Cells respond to their environment through gene regulation involving protein transcription factors. Transcription, the mechanism controlling gene expression, is regulated through binding factors to gene promoters causing them to activate or repress expression. Although central to our understanding of how genes are controlled, the mechanisms by which factors find targets remain unclear. Advanced super-resolution microscopy shows our genes are controlled by clusters of chemicals forming ‘nano footballs’, opening up research into what researchers term ‘the underexplored and novel aspect of gene regulation’ through technology that has not been available until recently.
Researchers based at the University of York, two of whom have received support from the EU-funded ISOLATE project, have just published a paper
titled, ‘Transcription factor clusters regulate genes in eukaryotic cells’. In it they set out their discovery that, they state, addresses the long-standing question of how transcription factors efficiently find their targets. Using single-molecule fluorescence microscopy
, the team gained what lead researcher Professor Mark Leake, Chair of Biological Physics at the University of York, described as the ‘breathtaking’ ability to see into cells, one molecule at a time.
The team believes the clustering process is due to an ingenious strategy the cell uses to allow transcription factors to reach their target genes as quickly as possible. The fact that the size of these nano footballs matches the gaps between DNA when it is packed tightly inside a cell, they feel, is not coincidental. The DNA is squeezed into cells, leaving little gaps between separate strands resembling the mesh in a fishing net. The size of the mesh is very close to the size of the nano footballs the researchers identified.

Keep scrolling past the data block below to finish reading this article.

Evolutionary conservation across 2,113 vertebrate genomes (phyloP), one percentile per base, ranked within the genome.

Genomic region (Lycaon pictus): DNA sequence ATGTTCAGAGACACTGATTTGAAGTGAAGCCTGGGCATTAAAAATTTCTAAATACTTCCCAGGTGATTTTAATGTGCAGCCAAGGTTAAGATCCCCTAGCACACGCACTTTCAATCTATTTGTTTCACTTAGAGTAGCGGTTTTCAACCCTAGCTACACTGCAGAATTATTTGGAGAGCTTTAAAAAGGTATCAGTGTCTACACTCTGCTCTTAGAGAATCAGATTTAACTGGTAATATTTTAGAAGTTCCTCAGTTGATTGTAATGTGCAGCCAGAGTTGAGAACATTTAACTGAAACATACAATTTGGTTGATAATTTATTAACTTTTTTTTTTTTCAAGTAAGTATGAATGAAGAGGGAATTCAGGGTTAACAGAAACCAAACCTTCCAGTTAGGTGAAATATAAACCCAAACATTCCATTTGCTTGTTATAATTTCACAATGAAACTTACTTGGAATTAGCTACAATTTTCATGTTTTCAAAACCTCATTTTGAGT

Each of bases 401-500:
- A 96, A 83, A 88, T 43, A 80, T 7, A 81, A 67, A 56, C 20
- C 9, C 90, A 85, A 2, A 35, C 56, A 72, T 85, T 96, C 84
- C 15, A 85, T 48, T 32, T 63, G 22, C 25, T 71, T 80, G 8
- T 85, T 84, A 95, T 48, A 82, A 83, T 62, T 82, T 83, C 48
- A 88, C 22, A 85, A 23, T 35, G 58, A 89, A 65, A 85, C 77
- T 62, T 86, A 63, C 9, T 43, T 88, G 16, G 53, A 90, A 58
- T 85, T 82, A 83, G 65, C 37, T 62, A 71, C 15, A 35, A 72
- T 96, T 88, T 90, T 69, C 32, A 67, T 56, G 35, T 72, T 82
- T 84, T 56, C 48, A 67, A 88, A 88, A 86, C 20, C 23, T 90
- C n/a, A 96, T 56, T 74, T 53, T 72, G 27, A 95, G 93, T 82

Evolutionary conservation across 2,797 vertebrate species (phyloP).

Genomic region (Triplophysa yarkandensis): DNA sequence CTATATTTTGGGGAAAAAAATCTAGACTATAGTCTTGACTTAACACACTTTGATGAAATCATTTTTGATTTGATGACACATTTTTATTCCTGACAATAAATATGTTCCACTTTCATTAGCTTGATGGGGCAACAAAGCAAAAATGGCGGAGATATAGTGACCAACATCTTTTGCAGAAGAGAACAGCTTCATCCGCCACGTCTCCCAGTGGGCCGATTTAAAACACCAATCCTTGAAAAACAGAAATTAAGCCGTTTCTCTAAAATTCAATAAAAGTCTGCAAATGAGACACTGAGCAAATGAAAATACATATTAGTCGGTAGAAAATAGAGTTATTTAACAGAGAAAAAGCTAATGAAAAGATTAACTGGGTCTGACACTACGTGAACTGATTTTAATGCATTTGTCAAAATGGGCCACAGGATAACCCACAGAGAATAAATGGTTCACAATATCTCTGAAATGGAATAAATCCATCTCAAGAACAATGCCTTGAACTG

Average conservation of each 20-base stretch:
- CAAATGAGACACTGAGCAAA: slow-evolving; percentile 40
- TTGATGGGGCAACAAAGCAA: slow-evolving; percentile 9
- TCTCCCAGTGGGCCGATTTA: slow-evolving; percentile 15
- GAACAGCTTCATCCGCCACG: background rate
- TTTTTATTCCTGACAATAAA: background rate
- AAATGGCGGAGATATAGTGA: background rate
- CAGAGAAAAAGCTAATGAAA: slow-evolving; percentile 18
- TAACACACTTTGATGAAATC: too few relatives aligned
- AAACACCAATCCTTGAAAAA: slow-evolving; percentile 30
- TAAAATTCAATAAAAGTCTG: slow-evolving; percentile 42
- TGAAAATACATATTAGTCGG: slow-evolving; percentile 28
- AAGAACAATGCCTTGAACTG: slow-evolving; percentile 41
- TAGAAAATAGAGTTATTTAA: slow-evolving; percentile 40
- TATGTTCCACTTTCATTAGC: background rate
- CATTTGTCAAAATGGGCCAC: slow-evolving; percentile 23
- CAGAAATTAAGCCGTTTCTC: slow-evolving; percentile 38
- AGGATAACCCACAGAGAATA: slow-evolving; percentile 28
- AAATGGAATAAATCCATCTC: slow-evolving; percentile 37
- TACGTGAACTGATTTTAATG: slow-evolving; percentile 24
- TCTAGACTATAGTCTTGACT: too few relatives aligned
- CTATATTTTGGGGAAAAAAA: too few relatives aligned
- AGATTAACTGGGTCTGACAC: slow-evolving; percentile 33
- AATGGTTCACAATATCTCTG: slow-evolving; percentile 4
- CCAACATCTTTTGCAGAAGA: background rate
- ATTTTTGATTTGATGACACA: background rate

Professor Leake told Science Daily
‘This means that nano footballs can roll along segments of DNA but then hop to another nearby segment. This allows the nano football to find the specific gene it controls much more quickly than if no nano hopping was possible. In other words, cells can respond as quickly as possible to signals from the outside, which is an enormous advantage in the fight for survival.’
Researchers hope their findings may have important mechanistic implications for the understanding of amyloid plaques found in neurodegenerative disorders including Alzheimer’s and Parkinson’s diseases. Increased knowledge of the clustering mechanism may not only be of value in understanding such diseases, but could enable future novel synthetic biology applications to manufacture gene circuits with, for example, a range of bespoke response times.
ISOLATE (Developing single cell technologies for systems biology) was an Initial Training Network involving eleven trainees on a program ranging from forefront microtechnology, bioengineering, biophysics, via analytical chemistry to biochemistry and systems biology.
For more information, please see: CORDIS project web page